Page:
For some time, global online retailer Amazon was seen as a massive threat to UK jobs and small businesses. However, it could be argued that a very different picture is emerging.

Though executives of supermarkets may be looking over their shoulder with some alarm, Amazon is providing the UK economy with important boosts on a number of fronts – even farming and rural businesses.

Recent jobs boost in the NW

Amazon’s third fulfilment centre in the North West of England has recently been announced, leading to 1,200 job openings at the new Bolton facility.

This means the online shopping giant has boosted the region’s jobs market with a total of 3,500 new posts in recent times.

The latest development also brings Amazon’s total spend in the UK to £6.4 billion since 2010.

One of the most significant recruitment aspects to Amazon’s growth in the UK is its continuing dependence on human beings to pick, pack and process orders. This is despite the huge investment the company is making in developing cutting-edge robotics technology.

Engineering jobs are among the blossoming Amazon opportunities as its impressive automation still requires the skills of operators and maintenance staff. Not surprisingly for a company now employing around 24,000 staff in the UK, HR vacancies are also being created exponentially.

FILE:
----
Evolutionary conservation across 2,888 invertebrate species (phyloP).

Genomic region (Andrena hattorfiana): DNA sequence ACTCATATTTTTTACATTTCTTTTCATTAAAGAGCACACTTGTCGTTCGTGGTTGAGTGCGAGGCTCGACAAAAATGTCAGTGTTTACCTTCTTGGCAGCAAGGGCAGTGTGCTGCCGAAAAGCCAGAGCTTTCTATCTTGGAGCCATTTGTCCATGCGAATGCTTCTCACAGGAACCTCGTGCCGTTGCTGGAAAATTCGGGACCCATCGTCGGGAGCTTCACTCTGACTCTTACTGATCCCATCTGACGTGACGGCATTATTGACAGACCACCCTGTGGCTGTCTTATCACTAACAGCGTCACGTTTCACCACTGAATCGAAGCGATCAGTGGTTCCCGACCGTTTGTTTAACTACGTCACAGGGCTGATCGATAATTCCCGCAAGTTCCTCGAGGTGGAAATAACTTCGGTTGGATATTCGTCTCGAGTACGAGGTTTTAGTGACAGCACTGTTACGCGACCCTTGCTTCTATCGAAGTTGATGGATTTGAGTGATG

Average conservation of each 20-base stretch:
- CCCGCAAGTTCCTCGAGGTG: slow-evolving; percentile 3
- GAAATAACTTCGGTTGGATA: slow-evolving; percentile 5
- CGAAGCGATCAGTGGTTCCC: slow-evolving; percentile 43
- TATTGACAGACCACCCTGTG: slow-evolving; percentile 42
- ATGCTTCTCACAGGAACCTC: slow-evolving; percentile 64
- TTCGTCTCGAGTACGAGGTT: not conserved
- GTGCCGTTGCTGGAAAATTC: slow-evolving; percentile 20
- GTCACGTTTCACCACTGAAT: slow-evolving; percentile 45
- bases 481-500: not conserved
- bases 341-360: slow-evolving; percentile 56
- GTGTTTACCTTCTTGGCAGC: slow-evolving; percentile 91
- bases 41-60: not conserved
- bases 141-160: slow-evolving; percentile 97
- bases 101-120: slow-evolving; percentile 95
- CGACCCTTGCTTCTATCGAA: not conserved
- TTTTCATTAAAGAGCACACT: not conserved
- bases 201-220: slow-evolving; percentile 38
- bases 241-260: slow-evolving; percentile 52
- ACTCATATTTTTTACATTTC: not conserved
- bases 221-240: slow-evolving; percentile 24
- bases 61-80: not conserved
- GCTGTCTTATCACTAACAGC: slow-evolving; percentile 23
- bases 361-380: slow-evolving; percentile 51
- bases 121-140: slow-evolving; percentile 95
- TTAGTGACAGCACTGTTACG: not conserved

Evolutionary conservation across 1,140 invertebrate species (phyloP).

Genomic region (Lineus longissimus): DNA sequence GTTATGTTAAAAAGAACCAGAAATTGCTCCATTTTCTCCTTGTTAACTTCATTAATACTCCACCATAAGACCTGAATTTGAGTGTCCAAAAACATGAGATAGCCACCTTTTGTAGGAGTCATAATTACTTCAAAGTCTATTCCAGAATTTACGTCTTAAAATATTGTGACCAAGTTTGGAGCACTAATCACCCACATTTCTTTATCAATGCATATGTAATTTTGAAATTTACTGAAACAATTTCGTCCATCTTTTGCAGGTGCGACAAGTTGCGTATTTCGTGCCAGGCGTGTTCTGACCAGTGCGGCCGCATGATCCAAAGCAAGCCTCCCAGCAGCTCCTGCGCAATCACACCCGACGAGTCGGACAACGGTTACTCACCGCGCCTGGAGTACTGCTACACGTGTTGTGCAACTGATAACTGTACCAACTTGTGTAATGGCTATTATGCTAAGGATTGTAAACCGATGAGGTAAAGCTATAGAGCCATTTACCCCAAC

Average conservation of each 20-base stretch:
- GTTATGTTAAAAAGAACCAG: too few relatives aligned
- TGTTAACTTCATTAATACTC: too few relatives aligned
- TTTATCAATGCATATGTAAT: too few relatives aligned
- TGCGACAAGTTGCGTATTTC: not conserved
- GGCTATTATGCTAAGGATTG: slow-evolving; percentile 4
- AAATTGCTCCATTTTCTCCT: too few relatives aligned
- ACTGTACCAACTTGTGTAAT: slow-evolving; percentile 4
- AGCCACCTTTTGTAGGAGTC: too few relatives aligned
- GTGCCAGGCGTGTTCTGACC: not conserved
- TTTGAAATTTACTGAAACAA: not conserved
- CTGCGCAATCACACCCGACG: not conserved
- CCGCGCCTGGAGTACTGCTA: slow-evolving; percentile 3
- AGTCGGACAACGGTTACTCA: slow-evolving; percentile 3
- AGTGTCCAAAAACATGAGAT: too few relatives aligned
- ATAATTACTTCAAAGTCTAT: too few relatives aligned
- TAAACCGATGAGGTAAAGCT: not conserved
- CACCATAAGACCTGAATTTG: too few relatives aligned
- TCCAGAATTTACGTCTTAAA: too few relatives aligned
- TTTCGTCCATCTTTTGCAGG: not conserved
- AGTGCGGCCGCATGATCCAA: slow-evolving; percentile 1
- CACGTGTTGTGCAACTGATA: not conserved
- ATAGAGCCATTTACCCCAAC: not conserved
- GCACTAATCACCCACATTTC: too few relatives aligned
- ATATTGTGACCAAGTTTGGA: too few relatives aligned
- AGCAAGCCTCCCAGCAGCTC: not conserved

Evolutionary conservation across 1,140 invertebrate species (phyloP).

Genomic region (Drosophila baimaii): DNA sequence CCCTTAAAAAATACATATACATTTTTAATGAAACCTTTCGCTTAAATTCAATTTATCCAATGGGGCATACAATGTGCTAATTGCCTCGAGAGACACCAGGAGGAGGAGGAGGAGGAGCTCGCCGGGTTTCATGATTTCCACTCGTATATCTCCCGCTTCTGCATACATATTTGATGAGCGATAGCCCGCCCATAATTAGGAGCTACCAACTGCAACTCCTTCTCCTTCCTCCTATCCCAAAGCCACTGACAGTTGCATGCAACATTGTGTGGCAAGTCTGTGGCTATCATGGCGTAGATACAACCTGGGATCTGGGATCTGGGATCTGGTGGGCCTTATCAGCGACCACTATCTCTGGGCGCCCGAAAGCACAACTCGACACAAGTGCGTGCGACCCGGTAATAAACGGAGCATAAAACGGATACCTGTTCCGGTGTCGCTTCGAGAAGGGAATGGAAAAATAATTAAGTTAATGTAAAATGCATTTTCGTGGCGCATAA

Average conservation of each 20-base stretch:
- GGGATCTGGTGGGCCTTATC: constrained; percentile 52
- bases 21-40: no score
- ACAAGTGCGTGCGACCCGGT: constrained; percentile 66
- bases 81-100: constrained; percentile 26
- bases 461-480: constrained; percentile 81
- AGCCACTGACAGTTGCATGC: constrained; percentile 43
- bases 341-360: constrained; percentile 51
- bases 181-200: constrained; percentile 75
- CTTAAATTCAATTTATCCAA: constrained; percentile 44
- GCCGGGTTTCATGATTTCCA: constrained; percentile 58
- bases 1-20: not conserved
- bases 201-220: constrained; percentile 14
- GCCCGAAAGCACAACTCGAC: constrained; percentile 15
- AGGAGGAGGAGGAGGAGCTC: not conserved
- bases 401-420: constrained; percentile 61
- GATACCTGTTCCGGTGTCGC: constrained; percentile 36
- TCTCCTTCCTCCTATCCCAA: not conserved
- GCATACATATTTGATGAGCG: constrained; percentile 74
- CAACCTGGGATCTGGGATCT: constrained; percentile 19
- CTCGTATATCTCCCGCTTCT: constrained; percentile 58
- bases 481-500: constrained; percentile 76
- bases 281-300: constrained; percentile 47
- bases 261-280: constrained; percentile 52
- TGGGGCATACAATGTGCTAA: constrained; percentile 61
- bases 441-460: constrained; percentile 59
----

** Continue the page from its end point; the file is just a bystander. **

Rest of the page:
How Amazon helps SMEs grow

It is also significant that one of the reasons Amazon is creating so many regional fulfilment centres is a clear business strategy to diversify its Marketplace product offering. This will be achieved by working in partnership with small and medium-sized companies in the UK.

SME retailers have opportunities to ride on the tailwind of Amazon’s growth, by using the technology and business support offered to improve their national and international profile.

This is wrapped up too in Amazon’s determination to take on UK supermarkets by growing its fresh food delivery services. Hundreds of smaller shops have been offered the opportunity to get involved, and grow the Amazon e-commerce “shelves”.

By summer 2017, Amazon already had 180,000 different grocery products on sale and it has grown since then.

Vow to boost rural economy

Amazon has also announced that it aims to use the “untapped potential” of the UK’s rural SMEs.

Doug Gurr, Amazon’s UK country manager, was recently quoted as saying: “There’s now well over 530,000 rural businesses, which is roughly 24 percent of the UK total, so it’s a big chunk of the economy, far more than you might think in a world in which we always assume everything is urbanised.”

A great example of the potential opportunities on offer from Amazon to smaller retailers is the case study of Second Nature, based in rural Dumfries, Scotland. The Fairtrade home furnishing enterprise increased in size eightfold and grew a buoyant European market by going into partnership with Amazon Marketplace.

Amazon boxes by theglobalpanorama licensed under Creative commons 5